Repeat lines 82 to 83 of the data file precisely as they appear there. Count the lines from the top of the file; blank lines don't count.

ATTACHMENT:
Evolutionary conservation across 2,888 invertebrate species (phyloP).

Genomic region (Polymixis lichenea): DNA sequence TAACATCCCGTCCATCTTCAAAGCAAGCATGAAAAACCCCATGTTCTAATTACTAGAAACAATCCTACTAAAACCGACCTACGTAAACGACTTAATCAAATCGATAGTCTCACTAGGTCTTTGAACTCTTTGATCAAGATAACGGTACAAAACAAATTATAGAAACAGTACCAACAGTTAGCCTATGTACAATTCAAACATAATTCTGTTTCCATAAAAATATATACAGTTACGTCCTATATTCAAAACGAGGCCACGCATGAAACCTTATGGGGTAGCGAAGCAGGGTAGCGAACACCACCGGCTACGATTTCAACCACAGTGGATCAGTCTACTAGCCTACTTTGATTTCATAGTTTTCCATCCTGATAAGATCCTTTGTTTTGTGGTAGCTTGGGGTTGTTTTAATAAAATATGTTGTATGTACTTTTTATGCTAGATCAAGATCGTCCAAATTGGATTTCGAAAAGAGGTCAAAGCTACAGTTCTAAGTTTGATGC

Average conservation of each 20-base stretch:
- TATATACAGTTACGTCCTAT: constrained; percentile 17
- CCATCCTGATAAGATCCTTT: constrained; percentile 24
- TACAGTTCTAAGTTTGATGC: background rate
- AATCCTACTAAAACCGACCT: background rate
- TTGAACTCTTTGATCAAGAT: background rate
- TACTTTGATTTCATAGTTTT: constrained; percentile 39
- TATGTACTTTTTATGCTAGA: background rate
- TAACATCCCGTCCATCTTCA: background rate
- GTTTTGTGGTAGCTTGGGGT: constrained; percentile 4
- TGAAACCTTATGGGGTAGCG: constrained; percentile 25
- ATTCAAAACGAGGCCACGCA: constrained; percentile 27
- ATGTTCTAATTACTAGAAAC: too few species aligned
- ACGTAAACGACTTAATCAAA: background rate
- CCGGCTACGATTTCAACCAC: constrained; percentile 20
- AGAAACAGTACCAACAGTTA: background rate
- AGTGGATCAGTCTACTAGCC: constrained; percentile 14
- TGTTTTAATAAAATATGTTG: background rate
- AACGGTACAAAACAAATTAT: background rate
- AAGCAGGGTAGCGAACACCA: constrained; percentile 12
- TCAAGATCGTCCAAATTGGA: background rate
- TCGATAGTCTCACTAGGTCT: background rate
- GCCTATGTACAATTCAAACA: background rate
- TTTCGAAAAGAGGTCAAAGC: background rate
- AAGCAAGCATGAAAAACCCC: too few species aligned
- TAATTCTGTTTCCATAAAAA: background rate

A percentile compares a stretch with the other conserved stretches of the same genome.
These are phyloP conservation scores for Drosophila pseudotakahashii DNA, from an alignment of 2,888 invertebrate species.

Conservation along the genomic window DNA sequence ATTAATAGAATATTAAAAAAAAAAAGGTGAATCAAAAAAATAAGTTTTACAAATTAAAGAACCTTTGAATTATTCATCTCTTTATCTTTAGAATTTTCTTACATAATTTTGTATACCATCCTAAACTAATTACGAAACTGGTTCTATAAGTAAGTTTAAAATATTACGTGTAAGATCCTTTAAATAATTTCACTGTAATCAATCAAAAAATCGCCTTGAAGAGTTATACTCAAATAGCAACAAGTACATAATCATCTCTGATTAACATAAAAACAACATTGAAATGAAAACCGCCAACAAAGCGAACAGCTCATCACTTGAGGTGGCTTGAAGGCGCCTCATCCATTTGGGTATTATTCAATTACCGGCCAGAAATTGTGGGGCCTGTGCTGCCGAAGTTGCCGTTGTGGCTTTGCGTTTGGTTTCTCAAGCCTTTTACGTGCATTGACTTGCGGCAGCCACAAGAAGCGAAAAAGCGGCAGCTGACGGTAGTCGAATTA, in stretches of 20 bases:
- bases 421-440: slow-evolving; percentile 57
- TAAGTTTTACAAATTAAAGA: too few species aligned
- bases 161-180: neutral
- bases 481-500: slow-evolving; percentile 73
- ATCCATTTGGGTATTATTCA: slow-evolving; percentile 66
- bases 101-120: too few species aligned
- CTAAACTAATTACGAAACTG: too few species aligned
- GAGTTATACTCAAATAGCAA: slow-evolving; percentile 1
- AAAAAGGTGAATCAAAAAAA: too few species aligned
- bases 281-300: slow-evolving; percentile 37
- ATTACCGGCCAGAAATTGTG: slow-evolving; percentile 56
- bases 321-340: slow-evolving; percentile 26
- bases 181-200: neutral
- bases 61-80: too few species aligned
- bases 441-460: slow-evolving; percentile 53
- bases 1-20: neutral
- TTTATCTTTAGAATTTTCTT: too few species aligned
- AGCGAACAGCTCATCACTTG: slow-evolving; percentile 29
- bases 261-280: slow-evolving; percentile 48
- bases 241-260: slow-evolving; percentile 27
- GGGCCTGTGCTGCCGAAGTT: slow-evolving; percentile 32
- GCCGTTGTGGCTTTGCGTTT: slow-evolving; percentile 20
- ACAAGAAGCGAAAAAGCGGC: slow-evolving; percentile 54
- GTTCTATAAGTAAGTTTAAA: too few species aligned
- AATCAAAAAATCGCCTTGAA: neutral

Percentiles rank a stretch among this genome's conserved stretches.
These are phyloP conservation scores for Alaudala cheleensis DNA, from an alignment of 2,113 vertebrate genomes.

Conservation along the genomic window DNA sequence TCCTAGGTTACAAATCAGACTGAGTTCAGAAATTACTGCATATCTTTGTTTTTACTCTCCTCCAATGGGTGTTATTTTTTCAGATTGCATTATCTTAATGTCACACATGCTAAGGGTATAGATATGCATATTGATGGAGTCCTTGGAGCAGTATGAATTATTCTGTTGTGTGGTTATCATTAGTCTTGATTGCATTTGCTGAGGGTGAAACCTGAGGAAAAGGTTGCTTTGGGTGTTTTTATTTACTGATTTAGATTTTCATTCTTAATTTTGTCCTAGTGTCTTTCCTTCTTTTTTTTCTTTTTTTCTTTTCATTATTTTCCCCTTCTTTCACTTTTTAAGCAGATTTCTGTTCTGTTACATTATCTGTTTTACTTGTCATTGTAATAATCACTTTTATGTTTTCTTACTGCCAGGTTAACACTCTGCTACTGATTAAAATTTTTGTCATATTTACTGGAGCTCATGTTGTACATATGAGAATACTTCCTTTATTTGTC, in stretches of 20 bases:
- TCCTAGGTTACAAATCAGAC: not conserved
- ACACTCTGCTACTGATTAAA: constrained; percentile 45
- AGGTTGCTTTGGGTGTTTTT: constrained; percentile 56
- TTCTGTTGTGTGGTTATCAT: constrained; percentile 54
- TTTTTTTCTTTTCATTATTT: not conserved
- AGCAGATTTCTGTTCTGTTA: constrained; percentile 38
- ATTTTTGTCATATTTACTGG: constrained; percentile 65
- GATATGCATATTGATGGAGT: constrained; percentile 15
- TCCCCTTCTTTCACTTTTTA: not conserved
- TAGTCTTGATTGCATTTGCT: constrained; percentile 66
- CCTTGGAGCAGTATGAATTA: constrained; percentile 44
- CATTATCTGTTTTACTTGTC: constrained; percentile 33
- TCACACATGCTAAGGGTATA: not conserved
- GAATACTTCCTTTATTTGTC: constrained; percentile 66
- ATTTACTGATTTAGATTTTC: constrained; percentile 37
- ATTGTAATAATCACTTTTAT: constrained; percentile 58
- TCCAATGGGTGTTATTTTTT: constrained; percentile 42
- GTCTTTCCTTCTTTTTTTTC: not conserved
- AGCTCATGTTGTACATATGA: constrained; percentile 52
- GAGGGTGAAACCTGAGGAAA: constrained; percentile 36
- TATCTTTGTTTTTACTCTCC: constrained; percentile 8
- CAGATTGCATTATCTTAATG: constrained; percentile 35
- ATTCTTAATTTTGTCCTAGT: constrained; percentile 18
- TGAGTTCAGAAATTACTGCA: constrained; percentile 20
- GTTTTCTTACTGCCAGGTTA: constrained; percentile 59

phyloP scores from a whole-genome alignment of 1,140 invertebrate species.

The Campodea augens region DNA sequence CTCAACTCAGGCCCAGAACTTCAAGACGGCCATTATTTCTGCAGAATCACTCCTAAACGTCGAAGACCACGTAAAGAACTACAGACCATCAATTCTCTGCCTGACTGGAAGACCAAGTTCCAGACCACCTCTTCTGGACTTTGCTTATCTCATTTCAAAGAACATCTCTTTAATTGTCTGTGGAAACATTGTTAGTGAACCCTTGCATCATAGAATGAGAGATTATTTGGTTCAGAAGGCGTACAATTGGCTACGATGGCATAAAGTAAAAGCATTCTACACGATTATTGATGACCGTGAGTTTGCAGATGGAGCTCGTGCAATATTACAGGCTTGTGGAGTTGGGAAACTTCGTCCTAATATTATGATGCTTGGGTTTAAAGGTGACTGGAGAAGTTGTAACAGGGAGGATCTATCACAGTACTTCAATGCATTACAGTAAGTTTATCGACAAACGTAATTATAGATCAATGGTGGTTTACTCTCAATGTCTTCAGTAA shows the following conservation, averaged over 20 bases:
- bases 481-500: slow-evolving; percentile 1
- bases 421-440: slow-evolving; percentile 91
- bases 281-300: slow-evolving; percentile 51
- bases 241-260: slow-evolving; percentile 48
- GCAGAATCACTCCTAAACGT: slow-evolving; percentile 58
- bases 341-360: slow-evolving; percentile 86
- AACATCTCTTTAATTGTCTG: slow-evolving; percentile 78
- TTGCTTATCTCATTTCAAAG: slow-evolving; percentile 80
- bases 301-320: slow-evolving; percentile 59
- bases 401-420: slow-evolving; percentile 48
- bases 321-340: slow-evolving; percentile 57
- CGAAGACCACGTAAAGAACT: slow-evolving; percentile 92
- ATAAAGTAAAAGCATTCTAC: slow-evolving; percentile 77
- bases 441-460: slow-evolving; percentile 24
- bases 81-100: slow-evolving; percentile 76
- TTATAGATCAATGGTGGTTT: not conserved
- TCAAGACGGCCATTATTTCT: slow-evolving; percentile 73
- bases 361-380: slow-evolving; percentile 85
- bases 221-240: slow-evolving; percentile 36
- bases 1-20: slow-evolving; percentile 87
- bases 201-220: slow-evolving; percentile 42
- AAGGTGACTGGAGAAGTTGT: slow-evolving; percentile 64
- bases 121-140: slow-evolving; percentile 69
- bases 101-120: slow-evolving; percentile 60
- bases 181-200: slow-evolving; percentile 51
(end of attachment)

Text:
- ATTCTTAATTTTGTCCTAGT: constrained; percentile 18
- TGAGTTCAGAAATTACTGCA: constrained; percentile 20